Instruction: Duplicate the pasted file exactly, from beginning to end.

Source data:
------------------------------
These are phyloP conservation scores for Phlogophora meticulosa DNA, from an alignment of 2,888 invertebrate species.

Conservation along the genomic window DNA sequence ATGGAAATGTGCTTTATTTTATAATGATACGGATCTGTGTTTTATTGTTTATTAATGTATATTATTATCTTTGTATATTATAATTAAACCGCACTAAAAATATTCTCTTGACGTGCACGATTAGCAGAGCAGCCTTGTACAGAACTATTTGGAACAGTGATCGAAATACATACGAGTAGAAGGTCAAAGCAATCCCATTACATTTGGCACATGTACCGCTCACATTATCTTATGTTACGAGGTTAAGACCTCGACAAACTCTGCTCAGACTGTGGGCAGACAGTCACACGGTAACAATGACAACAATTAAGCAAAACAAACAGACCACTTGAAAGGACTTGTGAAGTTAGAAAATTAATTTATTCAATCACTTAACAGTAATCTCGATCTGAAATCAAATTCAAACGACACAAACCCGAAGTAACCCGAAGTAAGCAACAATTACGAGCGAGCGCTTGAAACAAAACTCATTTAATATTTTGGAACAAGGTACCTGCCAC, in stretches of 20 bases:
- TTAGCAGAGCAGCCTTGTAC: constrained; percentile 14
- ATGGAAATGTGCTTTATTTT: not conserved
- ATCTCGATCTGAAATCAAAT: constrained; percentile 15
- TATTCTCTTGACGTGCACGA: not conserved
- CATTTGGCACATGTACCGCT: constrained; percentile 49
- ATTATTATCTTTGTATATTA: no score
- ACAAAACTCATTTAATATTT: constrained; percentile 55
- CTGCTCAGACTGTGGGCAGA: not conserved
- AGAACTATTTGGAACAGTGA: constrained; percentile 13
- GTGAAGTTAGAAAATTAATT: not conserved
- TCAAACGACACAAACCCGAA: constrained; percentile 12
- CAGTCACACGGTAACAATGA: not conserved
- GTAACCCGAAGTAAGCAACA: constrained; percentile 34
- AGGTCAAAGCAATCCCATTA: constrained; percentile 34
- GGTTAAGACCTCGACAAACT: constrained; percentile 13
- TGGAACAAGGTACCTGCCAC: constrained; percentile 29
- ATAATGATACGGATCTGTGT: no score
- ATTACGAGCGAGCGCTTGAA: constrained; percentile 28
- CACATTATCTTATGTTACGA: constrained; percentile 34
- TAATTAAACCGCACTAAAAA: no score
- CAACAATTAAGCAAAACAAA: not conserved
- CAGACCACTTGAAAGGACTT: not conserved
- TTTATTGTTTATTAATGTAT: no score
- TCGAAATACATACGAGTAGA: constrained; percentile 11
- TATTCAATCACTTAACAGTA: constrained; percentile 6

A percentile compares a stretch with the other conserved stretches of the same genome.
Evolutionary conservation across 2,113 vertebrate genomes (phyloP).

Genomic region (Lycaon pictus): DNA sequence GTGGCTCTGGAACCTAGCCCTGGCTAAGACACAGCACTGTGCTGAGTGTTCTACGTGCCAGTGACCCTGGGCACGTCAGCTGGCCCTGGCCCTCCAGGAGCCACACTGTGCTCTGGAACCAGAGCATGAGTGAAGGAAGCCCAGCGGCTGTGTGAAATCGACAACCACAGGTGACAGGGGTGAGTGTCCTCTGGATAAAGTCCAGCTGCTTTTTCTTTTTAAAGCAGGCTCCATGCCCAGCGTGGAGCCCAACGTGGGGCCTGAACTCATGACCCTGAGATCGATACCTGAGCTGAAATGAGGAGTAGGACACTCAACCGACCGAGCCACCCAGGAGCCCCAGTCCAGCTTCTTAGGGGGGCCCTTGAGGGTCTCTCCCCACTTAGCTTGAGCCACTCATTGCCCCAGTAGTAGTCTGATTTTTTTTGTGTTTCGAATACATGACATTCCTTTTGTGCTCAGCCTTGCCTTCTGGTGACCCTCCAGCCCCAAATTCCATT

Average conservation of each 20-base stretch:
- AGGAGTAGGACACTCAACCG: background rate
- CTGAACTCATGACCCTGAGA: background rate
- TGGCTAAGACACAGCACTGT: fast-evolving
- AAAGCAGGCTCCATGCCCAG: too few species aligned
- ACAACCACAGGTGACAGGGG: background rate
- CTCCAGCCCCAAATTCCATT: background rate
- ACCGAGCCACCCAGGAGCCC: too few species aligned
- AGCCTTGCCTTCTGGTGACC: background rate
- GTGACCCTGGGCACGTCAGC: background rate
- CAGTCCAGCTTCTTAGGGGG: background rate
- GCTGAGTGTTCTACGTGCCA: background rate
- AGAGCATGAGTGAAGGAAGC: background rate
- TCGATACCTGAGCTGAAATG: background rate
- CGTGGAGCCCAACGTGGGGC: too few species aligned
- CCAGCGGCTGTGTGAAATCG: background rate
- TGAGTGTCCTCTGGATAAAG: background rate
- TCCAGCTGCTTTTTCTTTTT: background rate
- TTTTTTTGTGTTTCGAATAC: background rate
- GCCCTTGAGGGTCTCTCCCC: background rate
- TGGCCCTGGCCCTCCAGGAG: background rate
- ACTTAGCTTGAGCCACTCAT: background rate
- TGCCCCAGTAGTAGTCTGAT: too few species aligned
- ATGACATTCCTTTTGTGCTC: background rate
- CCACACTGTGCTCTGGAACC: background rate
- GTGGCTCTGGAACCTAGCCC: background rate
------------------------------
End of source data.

These are phyloP conservation scores for Phlogophora meticulosa DNA, from an alignment of 2,888 invertebrate species.

Conservation along the genomic window DNA sequence ATGGAAATGTGCTTTATTTTATAATGATACGGATCTGTGTTTTATTGTTTATTAATGTATATTATTATCTTTGTATATTATAATTAAACCGCACTAAAAATATTCTCTTGACGTGCACGATTAGCAGAGCAGCCTTGTACAGAACTATTTGGAACAGTGATCGAAATACATACGAGTAGAAGGTCAAAGCAATCCCATTACATTTGGCACATGTACCGCTCACATTATCTTATGTTACGAGGTTAAGACCTCGACAAACTCTGCTCAGACTGTGGGCAGACAGTCACACGGTAACAATGACAACAATTAAGCAAAACAAACAGACCACTTGAAAGGACTTGTGAAGTTAGAAAATTAATTTATTCAATCACTTAACAGTAATCTCGATCTGAAATCAAATTCAAACGACACAAACCCGAAGTAACCCGAAGTAAGCAACAATTACGAGCGAGCGCTTGAAACAAAACTCATTTAATATTTTGGAACAAGGTACCTGCCAC, in stretches of 20 bases:
- TTAGCAGAGCAGCCTTGTAC: constrained; percentile 14
- ATGGAAATGTGCTTTATTTT: not conserved
- ATCTCGATCTGAAATCAAAT: constrained; percentile 15
- TATTCTCTTGACGTGCACGA: not conserved
- CATTTGGCACATGTACCGCT: constrained; percentile 49
- ATTATTATCTTTGTATATTA: no score
- ACAAAACTCATTTAATATTT: constrained; percentile 55
- CTGCTCAGACTGTGGGCAGA: not conserved
- AGAACTATTTGGAACAGTGA: constrained; percentile 13
- GTGAAGTTAGAAAATTAATT: not conserved
- TCAAACGACACAAACCCGAA: constrained; percentile 12
- CAGTCACACGGTAACAATGA: not conserved
- GTAACCCGAAGTAAGCAACA: constrained; percentile 34
- AGGTCAAAGCAATCCCATTA: constrained; percentile 34
- GGTTAAGACCTCGACAAACT: constrained; percentile 13
- TGGAACAAGGTACCTGCCAC: constrained; percentile 29
- ATAATGATACGGATCTGTGT: no score
- ATTACGAGCGAGCGCTTGAA: constrained; percentile 28
- CACATTATCTTATGTTACGA: constrained; percentile 34
- TAATTAAACCGCACTAAAAA: no score
- CAACAATTAAGCAAAACAAA: not conserved
- CAGACCACTTGAAAGGACTT: not conserved
- TTTATTGTTTATTAATGTAT: no score
- TCGAAATACATACGAGTAGA: constrained; percentile 11
- TATTCAATCACTTAACAGTA: constrained; percentile 6

A percentile compares a stretch with the other conserved stretches of the same genome.
Evolutionary conservation across 2,113 vertebrate genomes (phyloP).

Genomic region (Lycaon pictus): DNA sequence GTGGCTCTGGAACCTAGCCCTGGCTAAGACACAGCACTGTGCTGAGTGTTCTACGTGCCAGTGACCCTGGGCACGTCAGCTGGCCCTGGCCCTCCAGGAGCCACACTGTGCTCTGGAACCAGAGCATGAGTGAAGGAAGCCCAGCGGCTGTGTGAAATCGACAACCACAGGTGACAGGGGTGAGTGTCCTCTGGATAAAGTCCAGCTGCTTTTTCTTTTTAAAGCAGGCTCCATGCCCAGCGTGGAGCCCAACGTGGGGCCTGAACTCATGACCCTGAGATCGATACCTGAGCTGAAATGAGGAGTAGGACACTCAACCGACCGAGCCACCCAGGAGCCCCAGTCCAGCTTCTTAGGGGGGCCCTTGAGGGTCTCTCCCCACTTAGCTTGAGCCACTCATTGCCCCAGTAGTAGTCTGATTTTTTTTGTGTTTCGAATACATGACATTCCTTTTGTGCTCAGCCTTGCCTTCTGGTGACCCTCCAGCCCCAAATTCCATT

Average conservation of each 20-base stretch:
- AGGAGTAGGACACTCAACCG: background rate
- CTGAACTCATGACCCTGAGA: background rate
- TGGCTAAGACACAGCACTGT: fast-evolving
- AAAGCAGGCTCCATGCCCAG: too few species aligned
- ACAACCACAGGTGACAGGGG: background rate
- CTCCAGCCCCAAATTCCATT: background rate
- ACCGAGCCACCCAGGAGCCC: too few species aligned
- AGCCTTGCCTTCTGGTGACC: background rate
- GTGACCCTGGGCACGTCAGC: background rate
- CAGTCCAGCTTCTTAGGGGG: background rate
- GCTGAGTGTTCTACGTGCCA: background rate
- AGAGCATGAGTGAAGGAAGC: background rate
- TCGATACCTGAGCTGAAATG: background rate
- CGTGGAGCCCAACGTGGGGC: too few species aligned
- CCAGCGGCTGTGTGAAATCG: background rate
- TGAGTGTCCTCTGGATAAAG: background rate
- TCCAGCTGCTTTTTCTTTTT: background rate
- TTTTTTTGTGTTTCGAATAC: background rate
- GCCCTTGAGGGTCTCTCCCC: background rate
- TGGCCCTGGCCCTCCAGGAG: background rate
- ACTTAGCTTGAGCCACTCAT: background rate
- TGCCCCAGTAGTAGTCTGAT: too few species aligned
- ATGACATTCCTTTTGTGCTC: background rate
- CCACACTGTGCTCTGGAACC: background rate
- GTGGCTCTGGAACCTAGCCC: background rate